In my last article, I completed the addition of proper support for line and column numbers for the text token and emphasis tokens by finishing the consistency checks. In this article, I talk about the efforts and issues required to finish implementing the line and column numbers for the remaining inline tokens, including their consistency checks.


From a wholistic point of view, I felt that the accuracy and consistency of the tokens were getting more solid with each change. While I expected a fair number of tests to fail when I started to add the consistency checks, I was now at a point where a failing test would be a novel thing. And that was good! But even with that positive outlook on the project and the consistency checks, I knew I still had a way to go to finish things up properly with respect to the tokens.

After having finished adding the line/column numbers for the Emphasis tokens and the Text token, the remaining inline tokens were the only things left in the way of finishing that work. After the work I had done on that group of tokens, I was hoping that this would be an easy batch of work to complete. But only time would tell.

What Is the Audience for This Article?

While detailed more eloquently in this article, my goal for this technical article is to focus on the reasoning behind my solutions, rather that the solutions themselves. For a full record of the solutions presented in this article, please go to this project’s GitHub repository and consult the commits between 04 Sep 2020 and 09 Sep 2020.

Remaining Inline Tokens

Having taken care of the Emphasis tokens and the Text token, all the other inline tokens remained: Raw-HTML, Links, Images, Autolinks, Code Spans and Hard Line Breaks. Before starting work on each of these tokens, I was not sure if the effort required to implement each one would be more like the Emphasis tokens or more like the Text token. I hoped it would be a simple case and easy to work on, but there were no guarantees.

With some optimism in mind, and my fingers crossed, I started my work.

As I write this article and look back at my notes, I fully admit that I am a bit stumped. Picking one of these two inline tokens to work on makes sense to me. I have no notes to myself saying, “two for the price of one” or “these will be simple”.
I am left scratching my head as to why I decided to work on both at the same time. Regardless of why I decided to do both, they were both completed.

I believed that working on both items at the same time would just be asking for something to go wrong, so I chose to focus first on the Raw HTML token. The initial change was easy, changing the creation of the token from:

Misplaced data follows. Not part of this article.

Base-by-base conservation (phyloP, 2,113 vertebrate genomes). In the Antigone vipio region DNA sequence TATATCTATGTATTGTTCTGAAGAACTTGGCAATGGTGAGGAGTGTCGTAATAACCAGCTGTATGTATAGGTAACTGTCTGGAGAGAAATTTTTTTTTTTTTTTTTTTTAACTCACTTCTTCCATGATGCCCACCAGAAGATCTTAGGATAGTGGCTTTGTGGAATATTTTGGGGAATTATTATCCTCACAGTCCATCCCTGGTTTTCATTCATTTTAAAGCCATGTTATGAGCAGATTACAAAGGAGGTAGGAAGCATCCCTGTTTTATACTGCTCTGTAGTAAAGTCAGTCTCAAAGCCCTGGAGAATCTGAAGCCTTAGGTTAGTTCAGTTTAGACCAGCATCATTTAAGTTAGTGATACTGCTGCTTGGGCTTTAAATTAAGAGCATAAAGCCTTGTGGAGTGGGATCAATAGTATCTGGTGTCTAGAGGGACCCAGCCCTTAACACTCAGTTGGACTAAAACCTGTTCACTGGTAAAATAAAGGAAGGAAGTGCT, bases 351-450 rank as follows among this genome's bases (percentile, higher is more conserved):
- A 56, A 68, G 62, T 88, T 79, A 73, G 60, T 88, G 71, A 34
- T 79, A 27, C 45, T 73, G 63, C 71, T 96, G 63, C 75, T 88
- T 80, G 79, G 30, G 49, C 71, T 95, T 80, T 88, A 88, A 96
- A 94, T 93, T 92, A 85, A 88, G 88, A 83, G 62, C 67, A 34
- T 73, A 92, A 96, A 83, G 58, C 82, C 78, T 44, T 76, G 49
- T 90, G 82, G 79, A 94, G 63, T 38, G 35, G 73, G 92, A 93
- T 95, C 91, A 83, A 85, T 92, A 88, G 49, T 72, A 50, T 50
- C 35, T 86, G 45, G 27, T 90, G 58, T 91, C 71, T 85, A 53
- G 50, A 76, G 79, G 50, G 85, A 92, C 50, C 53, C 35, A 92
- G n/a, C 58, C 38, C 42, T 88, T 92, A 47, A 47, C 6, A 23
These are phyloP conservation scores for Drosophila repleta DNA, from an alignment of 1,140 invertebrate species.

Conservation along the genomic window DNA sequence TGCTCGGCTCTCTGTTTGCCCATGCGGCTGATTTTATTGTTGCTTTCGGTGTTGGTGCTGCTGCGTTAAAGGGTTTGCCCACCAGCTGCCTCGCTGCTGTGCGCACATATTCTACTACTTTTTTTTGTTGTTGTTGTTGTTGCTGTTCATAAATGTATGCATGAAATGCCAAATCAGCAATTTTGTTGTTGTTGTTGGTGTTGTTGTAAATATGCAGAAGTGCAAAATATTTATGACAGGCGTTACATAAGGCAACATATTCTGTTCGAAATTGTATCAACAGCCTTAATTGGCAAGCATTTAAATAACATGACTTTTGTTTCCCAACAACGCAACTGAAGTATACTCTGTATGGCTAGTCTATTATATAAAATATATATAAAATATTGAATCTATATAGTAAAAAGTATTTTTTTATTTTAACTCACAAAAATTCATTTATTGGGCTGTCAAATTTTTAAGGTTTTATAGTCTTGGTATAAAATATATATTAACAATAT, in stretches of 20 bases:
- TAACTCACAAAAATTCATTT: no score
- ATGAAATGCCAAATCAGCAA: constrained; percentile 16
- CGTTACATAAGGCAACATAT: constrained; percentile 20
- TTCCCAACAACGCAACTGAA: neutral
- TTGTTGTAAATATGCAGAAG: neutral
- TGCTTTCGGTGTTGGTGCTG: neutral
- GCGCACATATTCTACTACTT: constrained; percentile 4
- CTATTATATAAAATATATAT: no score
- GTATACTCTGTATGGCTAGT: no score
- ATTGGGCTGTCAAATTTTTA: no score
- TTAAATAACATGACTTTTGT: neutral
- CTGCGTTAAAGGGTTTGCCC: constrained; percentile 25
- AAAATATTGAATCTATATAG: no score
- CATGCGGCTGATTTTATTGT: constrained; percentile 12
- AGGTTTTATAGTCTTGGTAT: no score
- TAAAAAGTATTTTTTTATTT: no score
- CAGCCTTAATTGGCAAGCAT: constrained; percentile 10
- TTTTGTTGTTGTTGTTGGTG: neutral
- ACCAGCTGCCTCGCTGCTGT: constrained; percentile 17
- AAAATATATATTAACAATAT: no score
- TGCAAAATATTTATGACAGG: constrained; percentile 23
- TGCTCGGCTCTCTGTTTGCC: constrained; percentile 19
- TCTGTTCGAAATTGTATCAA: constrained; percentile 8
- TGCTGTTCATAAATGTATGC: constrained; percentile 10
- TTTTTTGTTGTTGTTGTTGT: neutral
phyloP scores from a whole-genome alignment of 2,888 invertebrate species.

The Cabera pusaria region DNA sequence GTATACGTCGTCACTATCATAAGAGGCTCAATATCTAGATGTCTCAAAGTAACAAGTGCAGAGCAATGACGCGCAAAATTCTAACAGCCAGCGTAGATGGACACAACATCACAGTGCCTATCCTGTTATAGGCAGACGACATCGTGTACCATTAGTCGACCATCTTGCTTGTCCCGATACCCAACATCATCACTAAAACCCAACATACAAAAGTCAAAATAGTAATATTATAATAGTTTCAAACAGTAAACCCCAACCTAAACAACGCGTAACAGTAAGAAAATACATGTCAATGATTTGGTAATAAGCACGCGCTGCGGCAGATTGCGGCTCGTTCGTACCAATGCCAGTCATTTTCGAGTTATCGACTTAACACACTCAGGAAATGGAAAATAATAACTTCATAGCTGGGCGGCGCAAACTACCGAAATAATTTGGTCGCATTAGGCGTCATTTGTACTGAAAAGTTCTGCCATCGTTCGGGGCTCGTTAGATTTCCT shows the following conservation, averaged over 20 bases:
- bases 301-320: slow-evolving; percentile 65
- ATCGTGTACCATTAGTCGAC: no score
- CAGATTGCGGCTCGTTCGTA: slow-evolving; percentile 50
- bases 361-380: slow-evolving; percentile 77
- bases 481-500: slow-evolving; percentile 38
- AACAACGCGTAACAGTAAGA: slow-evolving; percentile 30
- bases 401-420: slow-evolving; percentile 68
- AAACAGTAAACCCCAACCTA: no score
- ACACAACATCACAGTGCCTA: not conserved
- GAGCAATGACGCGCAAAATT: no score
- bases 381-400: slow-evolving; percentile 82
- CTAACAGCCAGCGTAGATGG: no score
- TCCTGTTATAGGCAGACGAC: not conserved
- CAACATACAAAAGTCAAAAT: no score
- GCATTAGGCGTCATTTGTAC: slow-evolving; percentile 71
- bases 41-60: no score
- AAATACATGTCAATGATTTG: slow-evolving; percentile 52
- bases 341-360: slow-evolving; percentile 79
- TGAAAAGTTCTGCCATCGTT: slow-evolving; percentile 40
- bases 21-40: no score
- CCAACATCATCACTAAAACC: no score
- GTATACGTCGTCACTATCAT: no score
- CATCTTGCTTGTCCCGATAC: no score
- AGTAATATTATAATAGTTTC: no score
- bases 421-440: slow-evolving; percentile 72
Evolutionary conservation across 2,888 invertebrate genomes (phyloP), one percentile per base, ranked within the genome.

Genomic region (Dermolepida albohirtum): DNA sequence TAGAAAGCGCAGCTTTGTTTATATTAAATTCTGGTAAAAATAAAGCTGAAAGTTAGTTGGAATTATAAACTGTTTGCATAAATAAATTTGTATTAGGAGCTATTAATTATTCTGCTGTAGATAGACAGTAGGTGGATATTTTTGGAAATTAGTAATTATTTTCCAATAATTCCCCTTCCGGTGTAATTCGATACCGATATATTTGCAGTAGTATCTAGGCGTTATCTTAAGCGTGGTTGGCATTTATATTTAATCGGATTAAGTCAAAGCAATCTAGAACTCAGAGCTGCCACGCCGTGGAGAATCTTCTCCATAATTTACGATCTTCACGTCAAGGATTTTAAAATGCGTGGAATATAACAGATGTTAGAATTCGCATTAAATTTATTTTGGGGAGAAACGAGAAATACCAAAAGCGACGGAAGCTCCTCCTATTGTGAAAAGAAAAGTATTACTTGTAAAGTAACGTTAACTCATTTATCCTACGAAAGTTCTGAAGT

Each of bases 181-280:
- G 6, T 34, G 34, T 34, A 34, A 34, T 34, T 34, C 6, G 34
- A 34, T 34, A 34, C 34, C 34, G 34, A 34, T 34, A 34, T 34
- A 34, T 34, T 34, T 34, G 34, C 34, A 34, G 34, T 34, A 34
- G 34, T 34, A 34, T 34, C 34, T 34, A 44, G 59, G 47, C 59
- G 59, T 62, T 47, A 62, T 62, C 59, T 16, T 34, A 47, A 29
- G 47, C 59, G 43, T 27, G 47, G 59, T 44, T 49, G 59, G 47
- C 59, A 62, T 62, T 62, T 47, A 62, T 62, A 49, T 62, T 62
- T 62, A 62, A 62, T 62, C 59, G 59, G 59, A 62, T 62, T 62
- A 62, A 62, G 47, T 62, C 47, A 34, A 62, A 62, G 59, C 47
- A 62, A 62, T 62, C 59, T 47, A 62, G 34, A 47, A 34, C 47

RawHtmlMarkdownToken(valid_raw_html, line_number, column_number)

thereby passing the line number and the column number to the constructor for the RawHtmlMarkdownToken class. Once that was done, another simple change was made to the handle_angle_brackets function to pass the current line number and column number as arguments, as such:

        new_token, after_index = HtmlHelper.parse_raw_html(

Testing and Iterating

Running the tests for the Raw HTML token, it was immediately obvious to me that in certain cases, the column number was off by a bit. After a bit of research, I noticed that in cases where there was a Text token before the Raw HTML token, the new Raw HTML token had the same line/column number as the Text token. Digging a bit deeper, it appeared that in those cases, the remaining_line field of the inline_request object had the correct number of characters to make up the difference, but they were not being applied.

To address that inadequacy, I made a small change to the above example. Following the logic of the inline algorithm, once a new token is created to be inserted, the text leading up to that token is determined, largely based off the remaining_line variable. While this seems slightly out of order, it ensures that the proper Text token with the proper line/column number is inserted in the correct order. However, because the new token is created before that Text token is inserted, it does not have the right column number. By simply adding the length of the remaining_line variable to the column number, the difference is accounted for. This was accomplished by first calculating that new column number: